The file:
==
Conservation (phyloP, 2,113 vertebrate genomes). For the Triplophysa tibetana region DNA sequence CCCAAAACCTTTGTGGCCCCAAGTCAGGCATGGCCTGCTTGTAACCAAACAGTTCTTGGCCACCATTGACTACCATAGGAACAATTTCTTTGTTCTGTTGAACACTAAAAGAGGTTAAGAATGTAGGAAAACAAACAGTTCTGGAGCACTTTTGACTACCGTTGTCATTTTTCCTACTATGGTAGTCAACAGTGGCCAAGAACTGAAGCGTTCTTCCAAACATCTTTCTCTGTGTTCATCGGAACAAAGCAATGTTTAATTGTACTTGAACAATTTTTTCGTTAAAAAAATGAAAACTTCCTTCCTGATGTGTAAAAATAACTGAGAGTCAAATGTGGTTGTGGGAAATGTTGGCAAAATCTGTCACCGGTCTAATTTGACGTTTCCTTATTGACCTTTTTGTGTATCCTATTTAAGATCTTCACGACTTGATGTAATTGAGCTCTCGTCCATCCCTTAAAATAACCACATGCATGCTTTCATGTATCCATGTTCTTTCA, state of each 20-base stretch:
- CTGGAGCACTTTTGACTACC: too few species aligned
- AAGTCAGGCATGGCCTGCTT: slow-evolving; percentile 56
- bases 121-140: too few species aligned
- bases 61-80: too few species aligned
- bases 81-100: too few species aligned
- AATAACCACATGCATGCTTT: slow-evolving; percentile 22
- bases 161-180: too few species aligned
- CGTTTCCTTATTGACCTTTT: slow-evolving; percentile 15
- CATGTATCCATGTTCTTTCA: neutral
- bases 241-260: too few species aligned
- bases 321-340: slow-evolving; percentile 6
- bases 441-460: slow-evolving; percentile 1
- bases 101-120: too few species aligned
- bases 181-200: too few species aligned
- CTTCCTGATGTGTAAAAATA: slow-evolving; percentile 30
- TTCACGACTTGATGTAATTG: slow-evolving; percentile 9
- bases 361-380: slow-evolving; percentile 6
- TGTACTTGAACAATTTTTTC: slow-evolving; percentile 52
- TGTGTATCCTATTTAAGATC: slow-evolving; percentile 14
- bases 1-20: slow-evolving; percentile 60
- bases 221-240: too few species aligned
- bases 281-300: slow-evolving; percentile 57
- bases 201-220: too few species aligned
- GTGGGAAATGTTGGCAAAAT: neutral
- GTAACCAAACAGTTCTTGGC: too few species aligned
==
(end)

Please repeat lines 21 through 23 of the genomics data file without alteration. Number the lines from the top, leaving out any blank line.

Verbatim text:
- bases 1-20: slow-evolving; percentile 60
- bases 221-240: too few species aligned
- bases 281-300: slow-evolving; percentile 57